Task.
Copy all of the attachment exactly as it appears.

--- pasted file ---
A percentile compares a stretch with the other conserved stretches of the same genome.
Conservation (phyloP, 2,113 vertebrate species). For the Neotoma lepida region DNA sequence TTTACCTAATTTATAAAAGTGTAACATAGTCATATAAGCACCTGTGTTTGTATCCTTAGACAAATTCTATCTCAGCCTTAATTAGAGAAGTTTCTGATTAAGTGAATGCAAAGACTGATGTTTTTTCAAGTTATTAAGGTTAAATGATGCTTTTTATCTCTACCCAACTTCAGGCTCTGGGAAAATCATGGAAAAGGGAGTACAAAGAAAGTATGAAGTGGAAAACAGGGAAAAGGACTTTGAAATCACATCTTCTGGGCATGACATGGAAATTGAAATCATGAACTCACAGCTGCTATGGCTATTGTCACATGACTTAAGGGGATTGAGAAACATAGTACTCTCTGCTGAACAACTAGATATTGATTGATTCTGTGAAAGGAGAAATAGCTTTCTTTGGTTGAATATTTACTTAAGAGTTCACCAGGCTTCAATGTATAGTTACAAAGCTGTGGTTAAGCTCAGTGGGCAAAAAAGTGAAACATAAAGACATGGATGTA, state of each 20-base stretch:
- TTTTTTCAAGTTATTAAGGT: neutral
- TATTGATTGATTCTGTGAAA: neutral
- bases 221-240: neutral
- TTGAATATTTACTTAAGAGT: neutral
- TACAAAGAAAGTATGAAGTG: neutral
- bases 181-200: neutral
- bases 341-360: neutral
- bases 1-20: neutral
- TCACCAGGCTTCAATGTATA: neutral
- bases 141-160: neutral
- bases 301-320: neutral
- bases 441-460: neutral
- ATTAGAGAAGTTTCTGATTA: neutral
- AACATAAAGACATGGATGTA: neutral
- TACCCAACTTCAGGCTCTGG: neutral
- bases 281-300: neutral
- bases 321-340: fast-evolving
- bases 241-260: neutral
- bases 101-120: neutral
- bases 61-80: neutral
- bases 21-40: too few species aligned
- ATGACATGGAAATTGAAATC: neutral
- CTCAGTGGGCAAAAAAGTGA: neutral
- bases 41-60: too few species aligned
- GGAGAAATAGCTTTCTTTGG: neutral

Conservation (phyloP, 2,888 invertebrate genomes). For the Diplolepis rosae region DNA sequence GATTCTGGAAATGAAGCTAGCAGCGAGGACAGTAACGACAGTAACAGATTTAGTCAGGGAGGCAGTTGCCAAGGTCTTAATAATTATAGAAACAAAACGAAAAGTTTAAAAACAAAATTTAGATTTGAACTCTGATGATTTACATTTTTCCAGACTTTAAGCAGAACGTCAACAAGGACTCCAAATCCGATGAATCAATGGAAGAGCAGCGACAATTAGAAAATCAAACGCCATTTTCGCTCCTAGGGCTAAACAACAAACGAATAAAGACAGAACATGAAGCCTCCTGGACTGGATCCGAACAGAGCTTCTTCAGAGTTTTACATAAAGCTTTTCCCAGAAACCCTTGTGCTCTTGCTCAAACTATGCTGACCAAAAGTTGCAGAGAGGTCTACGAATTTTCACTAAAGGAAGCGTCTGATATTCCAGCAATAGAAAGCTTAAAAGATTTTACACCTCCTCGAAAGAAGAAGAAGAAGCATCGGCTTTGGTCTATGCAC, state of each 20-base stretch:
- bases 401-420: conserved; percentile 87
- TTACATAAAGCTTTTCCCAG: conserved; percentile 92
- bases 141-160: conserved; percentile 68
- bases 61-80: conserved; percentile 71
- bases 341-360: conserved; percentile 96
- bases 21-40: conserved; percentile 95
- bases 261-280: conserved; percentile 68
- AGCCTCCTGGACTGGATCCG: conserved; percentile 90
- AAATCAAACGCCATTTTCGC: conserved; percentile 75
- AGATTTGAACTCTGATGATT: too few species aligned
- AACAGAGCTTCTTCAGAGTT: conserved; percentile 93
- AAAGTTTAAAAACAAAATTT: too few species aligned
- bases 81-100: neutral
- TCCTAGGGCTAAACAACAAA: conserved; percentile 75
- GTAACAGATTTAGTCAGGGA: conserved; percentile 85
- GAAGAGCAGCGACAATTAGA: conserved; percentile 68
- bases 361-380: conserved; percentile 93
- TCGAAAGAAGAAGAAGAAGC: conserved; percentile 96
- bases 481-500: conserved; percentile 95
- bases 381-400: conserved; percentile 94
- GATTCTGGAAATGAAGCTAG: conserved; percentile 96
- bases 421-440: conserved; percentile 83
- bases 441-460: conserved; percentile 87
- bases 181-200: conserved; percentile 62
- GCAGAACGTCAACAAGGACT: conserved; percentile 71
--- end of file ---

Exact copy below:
A percentile compares a stretch with the other conserved stretches of the same genome.
Conservation (phyloP, 2,113 vertebrate species). For the Neotoma lepida region DNA sequence TTTACCTAATTTATAAAAGTGTAACATAGTCATATAAGCACCTGTGTTTGTATCCTTAGACAAATTCTATCTCAGCCTTAATTAGAGAAGTTTCTGATTAAGTGAATGCAAAGACTGATGTTTTTTCAAGTTATTAAGGTTAAATGATGCTTTTTATCTCTACCCAACTTCAGGCTCTGGGAAAATCATGGAAAAGGGAGTACAAAGAAAGTATGAAGTGGAAAACAGGGAAAAGGACTTTGAAATCACATCTTCTGGGCATGACATGGAAATTGAAATCATGAACTCACAGCTGCTATGGCTATTGTCACATGACTTAAGGGGATTGAGAAACATAGTACTCTCTGCTGAACAACTAGATATTGATTGATTCTGTGAAAGGAGAAATAGCTTTCTTTGGTTGAATATTTACTTAAGAGTTCACCAGGCTTCAATGTATAGTTACAAAGCTGTGGTTAAGCTCAGTGGGCAAAAAAGTGAAACATAAAGACATGGATGTA, state of each 20-base stretch:
- TTTTTTCAAGTTATTAAGGT: neutral
- TATTGATTGATTCTGTGAAA: neutral
- bases 221-240: neutral
- TTGAATATTTACTTAAGAGT: neutral
- TACAAAGAAAGTATGAAGTG: neutral
- bases 181-200: neutral
- bases 341-360: neutral
- bases 1-20: neutral
- TCACCAGGCTTCAATGTATA: neutral
- bases 141-160: neutral
- bases 301-320: neutral
- bases 441-460: neutral
- ATTAGAGAAGTTTCTGATTA: neutral
- AACATAAAGACATGGATGTA: neutral
- TACCCAACTTCAGGCTCTGG: neutral
- bases 281-300: neutral
- bases 321-340: fast-evolving
- bases 241-260: neutral
- bases 101-120: neutral
- bases 61-80: neutral
- bases 21-40: too few species aligned
- ATGACATGGAAATTGAAATC: neutral
- CTCAGTGGGCAAAAAAGTGA: neutral
- bases 41-60: too few species aligned
- GGAGAAATAGCTTTCTTTGG: neutral

Conservation (phyloP, 2,888 invertebrate genomes). For the Diplolepis rosae region DNA sequence GATTCTGGAAATGAAGCTAGCAGCGAGGACAGTAACGACAGTAACAGATTTAGTCAGGGAGGCAGTTGCCAAGGTCTTAATAATTATAGAAACAAAACGAAAAGTTTAAAAACAAAATTTAGATTTGAACTCTGATGATTTACATTTTTCCAGACTTTAAGCAGAACGTCAACAAGGACTCCAAATCCGATGAATCAATGGAAGAGCAGCGACAATTAGAAAATCAAACGCCATTTTCGCTCCTAGGGCTAAACAACAAACGAATAAAGACAGAACATGAAGCCTCCTGGACTGGATCCGAACAGAGCTTCTTCAGAGTTTTACATAAAGCTTTTCCCAGAAACCCTTGTGCTCTTGCTCAAACTATGCTGACCAAAAGTTGCAGAGAGGTCTACGAATTTTCACTAAAGGAAGCGTCTGATATTCCAGCAATAGAAAGCTTAAAAGATTTTACACCTCCTCGAAAGAAGAAGAAGAAGCATCGGCTTTGGTCTATGCAC, state of each 20-base stretch:
- bases 401-420: conserved; percentile 87
- TTACATAAAGCTTTTCCCAG: conserved; percentile 92
- bases 141-160: conserved; percentile 68
- bases 61-80: conserved; percentile 71
- bases 341-360: conserved; percentile 96
- bases 21-40: conserved; percentile 95
- bases 261-280: conserved; percentile 68
- AGCCTCCTGGACTGGATCCG: conserved; percentile 90
- AAATCAAACGCCATTTTCGC: conserved; percentile 75
- AGATTTGAACTCTGATGATT: too few species aligned
- AACAGAGCTTCTTCAGAGTT: conserved; percentile 93
- AAAGTTTAAAAACAAAATTT: too few species aligned
- bases 81-100: neutral
- TCCTAGGGCTAAACAACAAA: conserved; percentile 75
- GTAACAGATTTAGTCAGGGA: conserved; percentile 85
- GAAGAGCAGCGACAATTAGA: conserved; percentile 68
- bases 361-380: conserved; percentile 93
- TCGAAAGAAGAAGAAGAAGC: conserved; percentile 96
- bases 481-500: conserved; percentile 95
- bases 381-400: conserved; percentile 94
- GATTCTGGAAATGAAGCTAG: conserved; percentile 96
- bases 421-440: conserved; percentile 83
- bases 441-460: conserved; percentile 87
- bases 181-200: conserved; percentile 62
- GCAGAACGTCAACAAGGACT: conserved; percentile 71